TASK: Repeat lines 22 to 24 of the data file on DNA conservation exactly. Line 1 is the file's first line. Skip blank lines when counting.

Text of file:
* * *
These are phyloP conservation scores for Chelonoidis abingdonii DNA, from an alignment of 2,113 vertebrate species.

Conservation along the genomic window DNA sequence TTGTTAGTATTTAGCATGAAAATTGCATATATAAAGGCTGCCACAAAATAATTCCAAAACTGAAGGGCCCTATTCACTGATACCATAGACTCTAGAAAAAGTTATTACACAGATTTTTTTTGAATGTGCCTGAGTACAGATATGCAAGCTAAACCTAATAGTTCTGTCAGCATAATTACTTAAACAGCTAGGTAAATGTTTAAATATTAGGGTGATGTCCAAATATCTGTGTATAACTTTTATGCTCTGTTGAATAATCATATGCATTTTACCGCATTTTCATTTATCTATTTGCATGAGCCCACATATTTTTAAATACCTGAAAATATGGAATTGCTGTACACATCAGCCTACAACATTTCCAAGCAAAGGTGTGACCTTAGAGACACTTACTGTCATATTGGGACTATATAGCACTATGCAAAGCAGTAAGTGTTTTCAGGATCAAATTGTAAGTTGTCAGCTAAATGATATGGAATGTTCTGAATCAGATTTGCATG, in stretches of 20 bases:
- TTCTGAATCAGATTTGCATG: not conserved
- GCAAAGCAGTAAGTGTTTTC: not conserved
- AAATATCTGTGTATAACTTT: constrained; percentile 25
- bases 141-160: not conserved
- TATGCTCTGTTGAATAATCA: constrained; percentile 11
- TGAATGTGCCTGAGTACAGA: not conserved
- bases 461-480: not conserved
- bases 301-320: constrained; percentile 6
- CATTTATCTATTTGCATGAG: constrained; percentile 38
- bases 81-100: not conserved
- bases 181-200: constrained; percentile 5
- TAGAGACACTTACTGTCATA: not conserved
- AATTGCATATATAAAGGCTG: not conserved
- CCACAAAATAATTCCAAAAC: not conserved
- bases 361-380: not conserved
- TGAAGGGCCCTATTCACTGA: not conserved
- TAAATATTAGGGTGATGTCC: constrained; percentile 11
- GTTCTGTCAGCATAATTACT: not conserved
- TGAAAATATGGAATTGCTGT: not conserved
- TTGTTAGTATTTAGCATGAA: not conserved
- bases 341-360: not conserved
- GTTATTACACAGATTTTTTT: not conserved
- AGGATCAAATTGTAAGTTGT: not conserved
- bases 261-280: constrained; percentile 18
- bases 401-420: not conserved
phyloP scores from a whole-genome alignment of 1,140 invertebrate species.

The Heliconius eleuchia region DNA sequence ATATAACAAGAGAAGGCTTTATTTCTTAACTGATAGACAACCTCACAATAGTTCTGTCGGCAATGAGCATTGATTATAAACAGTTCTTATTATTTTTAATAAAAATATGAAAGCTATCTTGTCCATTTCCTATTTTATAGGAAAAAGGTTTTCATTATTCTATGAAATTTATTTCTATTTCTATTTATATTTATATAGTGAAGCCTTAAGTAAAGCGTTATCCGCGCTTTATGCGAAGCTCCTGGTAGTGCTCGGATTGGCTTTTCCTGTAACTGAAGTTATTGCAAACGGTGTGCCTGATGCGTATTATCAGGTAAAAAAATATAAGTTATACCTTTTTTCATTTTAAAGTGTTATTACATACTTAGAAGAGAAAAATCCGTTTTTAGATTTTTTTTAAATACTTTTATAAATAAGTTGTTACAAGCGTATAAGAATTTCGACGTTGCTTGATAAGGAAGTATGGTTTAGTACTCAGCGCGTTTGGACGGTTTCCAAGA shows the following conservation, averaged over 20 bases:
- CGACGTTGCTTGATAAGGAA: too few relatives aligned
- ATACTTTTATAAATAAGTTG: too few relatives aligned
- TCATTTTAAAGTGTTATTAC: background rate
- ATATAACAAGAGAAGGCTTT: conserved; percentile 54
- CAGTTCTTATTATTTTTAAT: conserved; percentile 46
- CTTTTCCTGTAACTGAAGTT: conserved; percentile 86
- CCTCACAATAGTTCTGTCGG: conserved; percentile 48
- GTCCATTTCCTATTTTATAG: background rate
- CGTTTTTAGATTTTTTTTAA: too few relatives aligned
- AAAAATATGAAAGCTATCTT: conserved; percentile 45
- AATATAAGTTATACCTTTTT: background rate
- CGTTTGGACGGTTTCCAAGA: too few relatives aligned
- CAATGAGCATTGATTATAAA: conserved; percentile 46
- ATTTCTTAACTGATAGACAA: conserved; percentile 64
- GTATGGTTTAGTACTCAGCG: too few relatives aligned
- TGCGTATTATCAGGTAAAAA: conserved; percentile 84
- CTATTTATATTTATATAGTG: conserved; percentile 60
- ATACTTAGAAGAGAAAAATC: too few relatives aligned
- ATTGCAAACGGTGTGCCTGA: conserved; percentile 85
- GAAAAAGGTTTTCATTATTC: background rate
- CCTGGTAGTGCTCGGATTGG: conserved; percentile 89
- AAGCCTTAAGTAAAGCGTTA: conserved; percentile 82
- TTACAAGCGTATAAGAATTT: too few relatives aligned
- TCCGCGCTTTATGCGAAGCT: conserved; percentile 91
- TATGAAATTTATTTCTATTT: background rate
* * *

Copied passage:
- TTGTTAGTATTTAGCATGAA: not conserved
- bases 341-360: not conserved
- GTTATTACACAGATTTTTTT: not conserved